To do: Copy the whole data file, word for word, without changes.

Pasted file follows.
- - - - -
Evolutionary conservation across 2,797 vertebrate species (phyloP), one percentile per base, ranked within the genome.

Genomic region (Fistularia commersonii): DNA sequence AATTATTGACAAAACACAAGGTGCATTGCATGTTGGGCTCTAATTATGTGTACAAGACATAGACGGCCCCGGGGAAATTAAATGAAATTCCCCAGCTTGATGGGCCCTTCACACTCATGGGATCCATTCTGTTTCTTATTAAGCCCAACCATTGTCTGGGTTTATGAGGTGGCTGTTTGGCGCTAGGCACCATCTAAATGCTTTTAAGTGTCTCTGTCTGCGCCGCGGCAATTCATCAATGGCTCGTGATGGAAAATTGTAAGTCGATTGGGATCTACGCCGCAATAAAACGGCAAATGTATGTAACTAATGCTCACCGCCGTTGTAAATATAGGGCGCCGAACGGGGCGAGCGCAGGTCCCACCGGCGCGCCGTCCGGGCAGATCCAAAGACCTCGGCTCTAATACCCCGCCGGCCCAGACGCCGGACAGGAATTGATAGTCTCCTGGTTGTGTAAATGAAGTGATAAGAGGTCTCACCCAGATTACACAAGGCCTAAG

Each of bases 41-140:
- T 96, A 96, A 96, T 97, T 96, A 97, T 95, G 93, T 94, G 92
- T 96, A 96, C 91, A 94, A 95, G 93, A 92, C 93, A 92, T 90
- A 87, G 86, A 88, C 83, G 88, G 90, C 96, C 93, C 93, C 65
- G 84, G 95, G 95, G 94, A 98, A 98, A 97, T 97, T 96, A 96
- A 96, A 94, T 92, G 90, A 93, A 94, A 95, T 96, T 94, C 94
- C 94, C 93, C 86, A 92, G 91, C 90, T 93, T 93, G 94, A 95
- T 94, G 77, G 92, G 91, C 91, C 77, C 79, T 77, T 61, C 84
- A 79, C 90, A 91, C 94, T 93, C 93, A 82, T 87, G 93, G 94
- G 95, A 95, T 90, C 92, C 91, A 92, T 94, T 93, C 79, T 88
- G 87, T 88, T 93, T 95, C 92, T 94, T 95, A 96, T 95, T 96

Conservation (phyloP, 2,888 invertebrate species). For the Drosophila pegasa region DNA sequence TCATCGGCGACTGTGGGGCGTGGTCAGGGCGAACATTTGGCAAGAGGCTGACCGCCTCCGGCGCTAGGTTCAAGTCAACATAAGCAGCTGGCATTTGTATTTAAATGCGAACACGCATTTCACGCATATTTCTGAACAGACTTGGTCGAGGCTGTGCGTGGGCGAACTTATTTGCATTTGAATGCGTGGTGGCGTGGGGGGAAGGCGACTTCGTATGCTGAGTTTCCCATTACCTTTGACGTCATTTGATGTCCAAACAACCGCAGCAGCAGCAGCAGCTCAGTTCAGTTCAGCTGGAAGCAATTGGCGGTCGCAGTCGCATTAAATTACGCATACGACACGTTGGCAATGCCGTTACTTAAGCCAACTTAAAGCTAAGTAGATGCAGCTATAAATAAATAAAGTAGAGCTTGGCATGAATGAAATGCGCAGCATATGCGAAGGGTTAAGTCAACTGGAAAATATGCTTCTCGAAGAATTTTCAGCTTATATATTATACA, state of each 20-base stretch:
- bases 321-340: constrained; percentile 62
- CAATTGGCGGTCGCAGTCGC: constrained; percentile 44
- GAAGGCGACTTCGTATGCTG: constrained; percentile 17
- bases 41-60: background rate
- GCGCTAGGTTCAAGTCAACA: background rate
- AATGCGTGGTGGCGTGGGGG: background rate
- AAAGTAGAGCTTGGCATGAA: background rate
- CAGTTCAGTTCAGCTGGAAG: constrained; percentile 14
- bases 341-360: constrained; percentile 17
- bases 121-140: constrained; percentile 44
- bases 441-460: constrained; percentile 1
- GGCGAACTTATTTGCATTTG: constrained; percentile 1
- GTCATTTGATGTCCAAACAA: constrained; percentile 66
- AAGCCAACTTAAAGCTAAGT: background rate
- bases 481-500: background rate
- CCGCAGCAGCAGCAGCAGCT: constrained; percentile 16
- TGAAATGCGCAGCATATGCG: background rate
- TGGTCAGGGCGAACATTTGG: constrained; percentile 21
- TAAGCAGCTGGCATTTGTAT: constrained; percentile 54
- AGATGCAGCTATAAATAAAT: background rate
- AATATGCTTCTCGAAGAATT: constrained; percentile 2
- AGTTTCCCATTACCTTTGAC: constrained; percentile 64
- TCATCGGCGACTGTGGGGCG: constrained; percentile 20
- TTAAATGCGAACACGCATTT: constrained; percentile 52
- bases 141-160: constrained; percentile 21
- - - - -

Evolutionary conservation across 2,797 vertebrate species (phyloP), one percentile per base, ranked within the genome.

Genomic region (Fistularia commersonii): DNA sequence AATTATTGACAAAACACAAGGTGCATTGCATGTTGGGCTCTAATTATGTGTACAAGACATAGACGGCCCCGGGGAAATTAAATGAAATTCCCCAGCTTGATGGGCCCTTCACACTCATGGGATCCATTCTGTTTCTTATTAAGCCCAACCATTGTCTGGGTTTATGAGGTGGCTGTTTGGCGCTAGGCACCATCTAAATGCTTTTAAGTGTCTCTGTCTGCGCCGCGGCAATTCATCAATGGCTCGTGATGGAAAATTGTAAGTCGATTGGGATCTACGCCGCAATAAAACGGCAAATGTATGTAACTAATGCTCACCGCCGTTGTAAATATAGGGCGCCGAACGGGGCGAGCGCAGGTCCCACCGGCGCGCCGTCCGGGCAGATCCAAAGACCTCGGCTCTAATACCCCGCCGGCCCAGACGCCGGACAGGAATTGATAGTCTCCTGGTTGTGTAAATGAAGTGATAAGAGGTCTCACCCAGATTACACAAGGCCTAAG

Each of bases 41-140:
- T 96, A 96, A 96, T 97, T 96, A 97, T 95, G 93, T 94, G 92
- T 96, A 96, C 91, A 94, A 95, G 93, A 92, C 93, A 92, T 90
- A 87, G 86, A 88, C 83, G 88, G 90, C 96, C 93, C 93, C 65
- G 84, G 95, G 95, G 94, A 98, A 98, A 97, T 97, T 96, A 96
- A 96, A 94, T 92, G 90, A 93, A 94, A 95, T 96, T 94, C 94
- C 94, C 93, C 86, A 92, G 91, C 90, T 93, T 93, G 94, A 95
- T 94, G 77, G 92, G 91, C 91, C 77, C 79, T 77, T 61, C 84
- A 79, C 90, A 91, C 94, T 93, C 93, A 82, T 87, G 93, G 94
- G 95, A 95, T 90, C 92, C 91, A 92, T 94, T 93, C 79, T 88
- G 87, T 88, T 93, T 95, C 92, T 94, T 95, A 96, T 95, T 96

Conservation (phyloP, 2,888 invertebrate species). For the Drosophila pegasa region DNA sequence TCATCGGCGACTGTGGGGCGTGGTCAGGGCGAACATTTGGCAAGAGGCTGACCGCCTCCGGCGCTAGGTTCAAGTCAACATAAGCAGCTGGCATTTGTATTTAAATGCGAACACGCATTTCACGCATATTTCTGAACAGACTTGGTCGAGGCTGTGCGTGGGCGAACTTATTTGCATTTGAATGCGTGGTGGCGTGGGGGGAAGGCGACTTCGTATGCTGAGTTTCCCATTACCTTTGACGTCATTTGATGTCCAAACAACCGCAGCAGCAGCAGCAGCTCAGTTCAGTTCAGCTGGAAGCAATTGGCGGTCGCAGTCGCATTAAATTACGCATACGACACGTTGGCAATGCCGTTACTTAAGCCAACTTAAAGCTAAGTAGATGCAGCTATAAATAAATAAAGTAGAGCTTGGCATGAATGAAATGCGCAGCATATGCGAAGGGTTAAGTCAACTGGAAAATATGCTTCTCGAAGAATTTTCAGCTTATATATTATACA, state of each 20-base stretch:
- bases 321-340: constrained; percentile 62
- CAATTGGCGGTCGCAGTCGC: constrained; percentile 44
- GAAGGCGACTTCGTATGCTG: constrained; percentile 17
- bases 41-60: background rate
- GCGCTAGGTTCAAGTCAACA: background rate
- AATGCGTGGTGGCGTGGGGG: background rate
- AAAGTAGAGCTTGGCATGAA: background rate
- CAGTTCAGTTCAGCTGGAAG: constrained; percentile 14
- bases 341-360: constrained; percentile 17
- bases 121-140: constrained; percentile 44
- bases 441-460: constrained; percentile 1
- GGCGAACTTATTTGCATTTG: constrained; percentile 1
- GTCATTTGATGTCCAAACAA: constrained; percentile 66
- AAGCCAACTTAAAGCTAAGT: background rate
- bases 481-500: background rate
- CCGCAGCAGCAGCAGCAGCT: constrained; percentile 16
- TGAAATGCGCAGCATATGCG: background rate
- TGGTCAGGGCGAACATTTGG: constrained; percentile 21
- TAAGCAGCTGGCATTTGTAT: constrained; percentile 54
- AGATGCAGCTATAAATAAAT: background rate
- AATATGCTTCTCGAAGAATT: constrained; percentile 2
- AGTTTCCCATTACCTTTGAC: constrained; percentile 64
- TCATCGGCGACTGTGGGGCG: constrained; percentile 20
- TTAAATGCGAACACGCATTT: constrained; percentile 52
- bases 141-160: constrained; percentile 21